Exotic invasive pest plants: chances are you host them in your yard and so do I. I asked ecologist Belinda Esham to name a few of the most troublesome plants considered a severe threat in Tennessee. Her personal worst of the worst list included at least two plants in my yard: privet and Japanese honeysuckle. She also named multiflora rose, tree of heaven, Japanese stiltgrass and Japanese knotweed. Esham volunteers on the board of directors for the Tennessee Exotic Pest Plant Council, while her professional work for the USDA is also in natural resources.
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I could see that the extensive TNEPPC list included several plants available for purchase at local garden stores. So I asked Esham why these so-called pests would be offered for sale. She explained that plants now considered invasive often are hardy, easy to grow, and easy for nurseries to propagate. These plants that ecologists consider troublesome are often accepted as popular landscaping elements. Privet grew quickly to create hedges, and now birds help replant it all over our yards. Remember when every new housing development had streets lined with bradford pear trees? Tennessee ecologists now have that tree listed with an alert status indicating their concern. Tennessee has the distinction of being the first known US location where Japanese stiltgrass was introduced, probably being unintentionally imported as packing material. Now it competes with native grasses. It’s easy for homeowners and landscapers to feel a bit defensive about ecologists listing some of our lush greenscapes as threats to the ecosystem. Isn’t any green good in our yards? Esham says allowing invasive plants to thrive and choke out native plants “alters the ecosystem.” It’s about the plants, tiny creatures that rely on those plants, and everything else in the food web. Esham says we all should strive for a balance in our backyards, “Manage the ecosystem for overall health and vigor so that native species have a better chance to compete with the exotics.”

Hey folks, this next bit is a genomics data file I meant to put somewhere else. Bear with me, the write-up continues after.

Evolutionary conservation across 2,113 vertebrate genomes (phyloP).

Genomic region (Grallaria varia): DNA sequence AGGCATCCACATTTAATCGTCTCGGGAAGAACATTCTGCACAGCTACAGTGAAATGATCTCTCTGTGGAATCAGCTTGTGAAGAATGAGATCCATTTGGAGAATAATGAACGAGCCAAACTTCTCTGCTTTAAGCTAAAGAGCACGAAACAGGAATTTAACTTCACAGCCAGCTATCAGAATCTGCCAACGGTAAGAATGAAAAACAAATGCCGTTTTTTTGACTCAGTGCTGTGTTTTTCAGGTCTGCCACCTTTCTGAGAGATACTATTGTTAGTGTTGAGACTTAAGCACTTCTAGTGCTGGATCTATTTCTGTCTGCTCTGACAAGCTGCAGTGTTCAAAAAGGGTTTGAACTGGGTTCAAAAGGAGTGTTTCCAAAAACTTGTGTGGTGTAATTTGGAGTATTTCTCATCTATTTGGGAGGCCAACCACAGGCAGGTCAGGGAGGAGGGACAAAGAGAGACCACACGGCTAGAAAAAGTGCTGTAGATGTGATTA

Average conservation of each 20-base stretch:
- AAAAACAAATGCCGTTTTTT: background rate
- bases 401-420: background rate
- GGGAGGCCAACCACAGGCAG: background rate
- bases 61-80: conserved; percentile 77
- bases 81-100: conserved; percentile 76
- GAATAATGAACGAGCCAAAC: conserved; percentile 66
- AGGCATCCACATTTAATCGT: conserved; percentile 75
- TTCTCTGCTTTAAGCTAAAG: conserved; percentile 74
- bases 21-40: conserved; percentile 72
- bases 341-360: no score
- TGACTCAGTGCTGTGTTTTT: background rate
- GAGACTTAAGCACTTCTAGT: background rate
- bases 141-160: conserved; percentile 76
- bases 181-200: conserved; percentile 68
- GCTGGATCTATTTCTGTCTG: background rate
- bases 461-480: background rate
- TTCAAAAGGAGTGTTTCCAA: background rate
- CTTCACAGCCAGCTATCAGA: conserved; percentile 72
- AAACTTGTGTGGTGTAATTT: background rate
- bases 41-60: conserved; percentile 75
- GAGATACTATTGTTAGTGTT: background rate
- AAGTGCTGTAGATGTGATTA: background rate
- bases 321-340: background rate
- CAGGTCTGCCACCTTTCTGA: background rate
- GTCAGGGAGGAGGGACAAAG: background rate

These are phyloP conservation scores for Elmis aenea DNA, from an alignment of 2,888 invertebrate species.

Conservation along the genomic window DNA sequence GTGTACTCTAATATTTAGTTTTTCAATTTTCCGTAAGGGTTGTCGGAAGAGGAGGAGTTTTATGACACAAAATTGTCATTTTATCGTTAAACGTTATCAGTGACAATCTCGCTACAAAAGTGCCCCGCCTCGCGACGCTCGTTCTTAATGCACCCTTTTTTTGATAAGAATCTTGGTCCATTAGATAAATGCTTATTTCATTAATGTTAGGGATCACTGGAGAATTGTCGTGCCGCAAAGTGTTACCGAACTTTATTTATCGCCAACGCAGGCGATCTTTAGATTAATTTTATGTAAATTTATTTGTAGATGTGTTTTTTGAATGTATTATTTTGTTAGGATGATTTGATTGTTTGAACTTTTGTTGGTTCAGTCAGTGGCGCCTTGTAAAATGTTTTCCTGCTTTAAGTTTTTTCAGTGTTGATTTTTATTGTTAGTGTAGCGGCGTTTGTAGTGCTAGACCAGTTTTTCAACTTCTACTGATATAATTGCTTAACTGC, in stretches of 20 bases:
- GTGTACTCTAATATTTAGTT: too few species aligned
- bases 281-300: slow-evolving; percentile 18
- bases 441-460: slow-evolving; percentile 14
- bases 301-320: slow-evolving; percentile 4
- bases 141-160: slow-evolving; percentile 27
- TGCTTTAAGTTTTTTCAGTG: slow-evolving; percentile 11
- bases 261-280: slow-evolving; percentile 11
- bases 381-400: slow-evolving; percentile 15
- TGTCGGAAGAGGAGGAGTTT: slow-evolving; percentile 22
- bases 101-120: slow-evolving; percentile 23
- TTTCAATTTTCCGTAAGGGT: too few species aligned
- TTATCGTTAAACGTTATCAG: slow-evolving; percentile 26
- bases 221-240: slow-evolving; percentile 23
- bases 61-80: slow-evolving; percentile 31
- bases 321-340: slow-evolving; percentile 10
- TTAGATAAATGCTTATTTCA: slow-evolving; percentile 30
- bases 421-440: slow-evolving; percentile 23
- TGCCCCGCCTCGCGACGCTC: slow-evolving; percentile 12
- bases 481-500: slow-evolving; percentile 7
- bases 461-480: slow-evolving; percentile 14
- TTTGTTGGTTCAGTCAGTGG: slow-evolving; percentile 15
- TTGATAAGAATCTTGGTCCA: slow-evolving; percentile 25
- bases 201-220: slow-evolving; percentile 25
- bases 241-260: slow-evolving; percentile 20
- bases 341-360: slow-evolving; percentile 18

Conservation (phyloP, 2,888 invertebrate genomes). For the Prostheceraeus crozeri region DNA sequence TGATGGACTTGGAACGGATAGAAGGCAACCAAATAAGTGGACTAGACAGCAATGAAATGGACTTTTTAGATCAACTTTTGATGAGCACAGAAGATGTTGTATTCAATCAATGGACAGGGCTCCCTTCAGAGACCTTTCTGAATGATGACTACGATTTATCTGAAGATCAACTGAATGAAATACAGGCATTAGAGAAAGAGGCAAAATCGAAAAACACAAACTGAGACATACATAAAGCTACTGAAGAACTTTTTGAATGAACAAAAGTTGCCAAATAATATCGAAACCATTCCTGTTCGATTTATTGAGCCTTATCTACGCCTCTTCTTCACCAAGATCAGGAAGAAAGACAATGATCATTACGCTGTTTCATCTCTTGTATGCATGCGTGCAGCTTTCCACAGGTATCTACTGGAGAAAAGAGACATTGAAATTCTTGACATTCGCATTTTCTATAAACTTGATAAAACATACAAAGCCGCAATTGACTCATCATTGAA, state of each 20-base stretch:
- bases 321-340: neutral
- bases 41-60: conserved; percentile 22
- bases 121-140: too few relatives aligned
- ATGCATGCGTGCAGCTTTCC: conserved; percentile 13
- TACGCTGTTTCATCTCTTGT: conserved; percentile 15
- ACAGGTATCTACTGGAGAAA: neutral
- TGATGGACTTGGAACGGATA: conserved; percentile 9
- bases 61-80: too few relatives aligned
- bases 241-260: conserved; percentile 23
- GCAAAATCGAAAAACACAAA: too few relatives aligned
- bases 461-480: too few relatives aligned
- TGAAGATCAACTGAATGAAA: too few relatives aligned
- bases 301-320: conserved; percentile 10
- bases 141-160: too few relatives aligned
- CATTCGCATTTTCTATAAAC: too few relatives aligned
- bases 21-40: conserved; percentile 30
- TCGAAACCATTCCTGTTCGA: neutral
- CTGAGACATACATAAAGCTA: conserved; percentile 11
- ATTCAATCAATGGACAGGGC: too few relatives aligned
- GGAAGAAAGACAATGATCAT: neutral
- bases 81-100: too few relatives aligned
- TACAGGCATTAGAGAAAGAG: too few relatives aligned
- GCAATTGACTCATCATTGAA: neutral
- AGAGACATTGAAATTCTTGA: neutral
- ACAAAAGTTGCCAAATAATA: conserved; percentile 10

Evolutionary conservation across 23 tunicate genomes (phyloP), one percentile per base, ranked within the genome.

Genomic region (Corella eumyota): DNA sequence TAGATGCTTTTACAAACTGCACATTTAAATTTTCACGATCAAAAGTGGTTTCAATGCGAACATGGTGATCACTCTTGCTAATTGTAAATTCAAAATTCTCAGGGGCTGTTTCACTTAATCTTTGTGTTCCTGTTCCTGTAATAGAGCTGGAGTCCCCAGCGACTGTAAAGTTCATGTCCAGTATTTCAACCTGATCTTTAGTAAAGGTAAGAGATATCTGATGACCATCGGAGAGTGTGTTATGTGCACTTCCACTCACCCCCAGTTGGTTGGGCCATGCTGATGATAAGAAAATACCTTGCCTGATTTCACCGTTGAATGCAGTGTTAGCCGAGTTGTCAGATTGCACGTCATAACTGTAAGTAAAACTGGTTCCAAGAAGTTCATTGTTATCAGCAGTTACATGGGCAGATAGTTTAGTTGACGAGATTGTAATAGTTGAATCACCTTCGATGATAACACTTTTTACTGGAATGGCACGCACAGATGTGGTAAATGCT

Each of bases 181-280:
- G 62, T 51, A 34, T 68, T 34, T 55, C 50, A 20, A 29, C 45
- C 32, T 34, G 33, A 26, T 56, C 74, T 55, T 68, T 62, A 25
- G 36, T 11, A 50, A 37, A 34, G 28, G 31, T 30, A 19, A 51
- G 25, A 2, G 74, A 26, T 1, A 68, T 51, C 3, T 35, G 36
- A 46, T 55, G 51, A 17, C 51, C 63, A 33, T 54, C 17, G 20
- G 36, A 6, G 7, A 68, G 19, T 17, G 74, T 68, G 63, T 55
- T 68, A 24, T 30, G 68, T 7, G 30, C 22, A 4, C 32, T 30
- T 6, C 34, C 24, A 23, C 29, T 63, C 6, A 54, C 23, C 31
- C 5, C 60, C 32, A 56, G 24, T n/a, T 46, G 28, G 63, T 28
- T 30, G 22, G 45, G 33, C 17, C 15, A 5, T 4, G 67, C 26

The TNEPPC provides public information at its website about which native plants can be desirable alternatives to various invasive plants. It also offers Wildland Weeds printed magazine. The group uses a rating system to identify plants that need to be watched closely and to set apart the plants considered the most severe threat to the state’s biodiversity. Some exotic plants seem to be more easily tolerated than others if they don’t have the worst invasive tendencies.
One of the most striking examples of how popular do-it-yourself landscaping has gone awry is with our efforts to attract butterflies. While many of us have heard of the butterfly bush and seen it for sale in garden centers, it turns out that this plant so attractive to butterflies cannot serve them throughout their life cycle. TNEPPC board member Pat Parr says the native milkweed or butterfly weed is what monarch butterflies need in order to lay eggs and let their young survive. Butterfly bush is on the TNEPPC watch list of exotic plants.
Sometimes, although not always, invasive plants can be eradicated manually or with herbicides. Other times, ecologists strive for the perfect balance by introducing more native plants and simply letting them reclaim an area little by little.